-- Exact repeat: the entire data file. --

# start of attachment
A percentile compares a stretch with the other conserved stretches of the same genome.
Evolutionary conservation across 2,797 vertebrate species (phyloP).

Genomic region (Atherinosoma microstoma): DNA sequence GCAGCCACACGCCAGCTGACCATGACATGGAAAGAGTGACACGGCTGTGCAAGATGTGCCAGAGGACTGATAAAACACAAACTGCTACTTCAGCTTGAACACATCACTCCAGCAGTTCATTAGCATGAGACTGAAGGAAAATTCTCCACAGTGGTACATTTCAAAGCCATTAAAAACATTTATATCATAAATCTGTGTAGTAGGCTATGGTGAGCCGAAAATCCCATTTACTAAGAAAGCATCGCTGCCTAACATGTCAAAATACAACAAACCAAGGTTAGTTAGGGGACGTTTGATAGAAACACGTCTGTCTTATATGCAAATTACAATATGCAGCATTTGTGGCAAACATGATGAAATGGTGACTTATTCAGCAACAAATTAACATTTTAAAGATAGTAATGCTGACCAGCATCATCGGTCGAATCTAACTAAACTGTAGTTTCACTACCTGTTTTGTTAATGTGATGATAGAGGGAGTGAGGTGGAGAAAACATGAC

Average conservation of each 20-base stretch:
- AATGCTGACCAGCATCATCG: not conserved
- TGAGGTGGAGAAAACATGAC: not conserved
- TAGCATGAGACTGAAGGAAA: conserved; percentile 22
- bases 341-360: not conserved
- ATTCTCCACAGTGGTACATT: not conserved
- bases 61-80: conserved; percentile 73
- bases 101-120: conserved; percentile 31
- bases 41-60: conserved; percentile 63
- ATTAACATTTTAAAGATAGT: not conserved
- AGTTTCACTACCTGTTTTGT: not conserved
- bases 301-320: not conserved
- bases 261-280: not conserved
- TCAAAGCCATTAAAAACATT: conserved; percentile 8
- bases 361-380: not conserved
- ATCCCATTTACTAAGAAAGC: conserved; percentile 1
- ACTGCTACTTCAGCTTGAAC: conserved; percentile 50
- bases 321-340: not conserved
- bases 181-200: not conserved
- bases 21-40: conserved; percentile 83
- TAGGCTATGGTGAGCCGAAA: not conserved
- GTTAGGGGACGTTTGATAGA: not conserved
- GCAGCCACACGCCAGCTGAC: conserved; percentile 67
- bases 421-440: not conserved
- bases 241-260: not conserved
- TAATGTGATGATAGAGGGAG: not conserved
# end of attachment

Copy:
A percentile compares a stretch with the other conserved stretches of the same genome.
Evolutionary conservation across 2,797 vertebrate species (phyloP).

Genomic region (Atherinosoma microstoma): DNA sequence GCAGCCACACGCCAGCTGACCATGACATGGAAAGAGTGACACGGCTGTGCAAGATGTGCCAGAGGACTGATAAAACACAAACTGCTACTTCAGCTTGAACACATCACTCCAGCAGTTCATTAGCATGAGACTGAAGGAAAATTCTCCACAGTGGTACATTTCAAAGCCATTAAAAACATTTATATCATAAATCTGTGTAGTAGGCTATGGTGAGCCGAAAATCCCATTTACTAAGAAAGCATCGCTGCCTAACATGTCAAAATACAACAAACCAAGGTTAGTTAGGGGACGTTTGATAGAAACACGTCTGTCTTATATGCAAATTACAATATGCAGCATTTGTGGCAAACATGATGAAATGGTGACTTATTCAGCAACAAATTAACATTTTAAAGATAGTAATGCTGACCAGCATCATCGGTCGAATCTAACTAAACTGTAGTTTCACTACCTGTTTTGTTAATGTGATGATAGAGGGAGTGAGGTGGAGAAAACATGAC

Average conservation of each 20-base stretch:
- AATGCTGACCAGCATCATCG: not conserved
- TGAGGTGGAGAAAACATGAC: not conserved
- TAGCATGAGACTGAAGGAAA: conserved; percentile 22
- bases 341-360: not conserved
- ATTCTCCACAGTGGTACATT: not conserved
- bases 61-80: conserved; percentile 73
- bases 101-120: conserved; percentile 31
- bases 41-60: conserved; percentile 63
- ATTAACATTTTAAAGATAGT: not conserved
- AGTTTCACTACCTGTTTTGT: not conserved
- bases 301-320: not conserved
- bases 261-280: not conserved
- TCAAAGCCATTAAAAACATT: conserved; percentile 8
- bases 361-380: not conserved
- ATCCCATTTACTAAGAAAGC: conserved; percentile 1
- ACTGCTACTTCAGCTTGAAC: conserved; percentile 50
- bases 321-340: not conserved
- bases 181-200: not conserved
- bases 21-40: conserved; percentile 83
- TAGGCTATGGTGAGCCGAAA: not conserved
- GTTAGGGGACGTTTGATAGA: not conserved
- GCAGCCACACGCCAGCTGAC: conserved; percentile 67
- bases 421-440: not conserved
- bases 241-260: not conserved
- TAATGTGATGATAGAGGGAG: not conserved